Brad Feld wrote a great post on UX philosophy over the weekend. His question was not who contributed to it but instead who owns it.
I’ve been in three board meetings in the last month where it was painfully apparent that there wasn’t a person in the company who owned the UX philosophy of the product. I’m explicitly saying “UX” (user experience) rather than “UI” (user interface) as each company had an excellent designer and the application looked great. But the UX broke down quickly, especially as you went from novice first time user to experienced user.
In my experience, many small companies are 1) running for their lives and 2) consensus driven. Both of these kill good UX. For one, running fast means not taking the time to contemplate how we’d expect to interact with an application and also means no time spent thinking about the implications of design, features and experience across platforms. Some things just take time and this is one of them. In order to plan for consistent interaction the UX “owner” must have both a deep understanding of ways of interacting and vast experience across platforms, not to mention a deep understanding of the product’s intent. Acquiring those skills takes time.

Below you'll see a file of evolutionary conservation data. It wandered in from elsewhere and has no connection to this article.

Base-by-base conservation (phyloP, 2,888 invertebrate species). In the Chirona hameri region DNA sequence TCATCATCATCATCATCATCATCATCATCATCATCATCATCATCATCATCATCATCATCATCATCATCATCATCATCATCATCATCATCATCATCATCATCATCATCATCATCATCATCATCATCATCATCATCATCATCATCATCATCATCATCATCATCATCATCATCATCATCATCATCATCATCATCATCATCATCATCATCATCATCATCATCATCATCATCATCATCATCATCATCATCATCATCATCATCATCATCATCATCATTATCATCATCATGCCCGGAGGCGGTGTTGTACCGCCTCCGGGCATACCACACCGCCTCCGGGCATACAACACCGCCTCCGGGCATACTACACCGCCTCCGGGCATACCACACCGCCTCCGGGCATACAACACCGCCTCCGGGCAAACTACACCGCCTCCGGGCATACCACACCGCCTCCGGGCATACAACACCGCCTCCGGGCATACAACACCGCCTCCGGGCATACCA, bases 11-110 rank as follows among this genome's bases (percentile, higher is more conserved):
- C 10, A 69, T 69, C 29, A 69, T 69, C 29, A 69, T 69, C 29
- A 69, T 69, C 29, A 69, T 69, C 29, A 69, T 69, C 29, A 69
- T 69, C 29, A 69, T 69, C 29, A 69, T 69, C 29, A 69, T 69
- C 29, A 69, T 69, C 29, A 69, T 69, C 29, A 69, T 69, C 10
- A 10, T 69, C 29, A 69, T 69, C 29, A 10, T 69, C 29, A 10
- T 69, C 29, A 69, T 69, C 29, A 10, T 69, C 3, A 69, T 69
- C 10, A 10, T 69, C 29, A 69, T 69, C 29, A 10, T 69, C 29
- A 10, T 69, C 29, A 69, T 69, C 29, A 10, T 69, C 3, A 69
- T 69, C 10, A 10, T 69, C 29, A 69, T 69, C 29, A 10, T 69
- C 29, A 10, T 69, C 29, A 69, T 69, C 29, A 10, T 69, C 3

As to the second point, when there are only a couple of employees it is really easy to go with the opinion of the room. This doesn’t work at all for UX. UX is a dictator’s game, for anal retentive ones at that. Someone has to have the iron fist that says this goes here and that goes there and I expect this other thing to work like this. The group can contribute, provide feedback and better be willing to challenge the dictator, but one person must take responsibility for consistently enforcing the philosophy. Everyone else, then, must follow or get out of the way.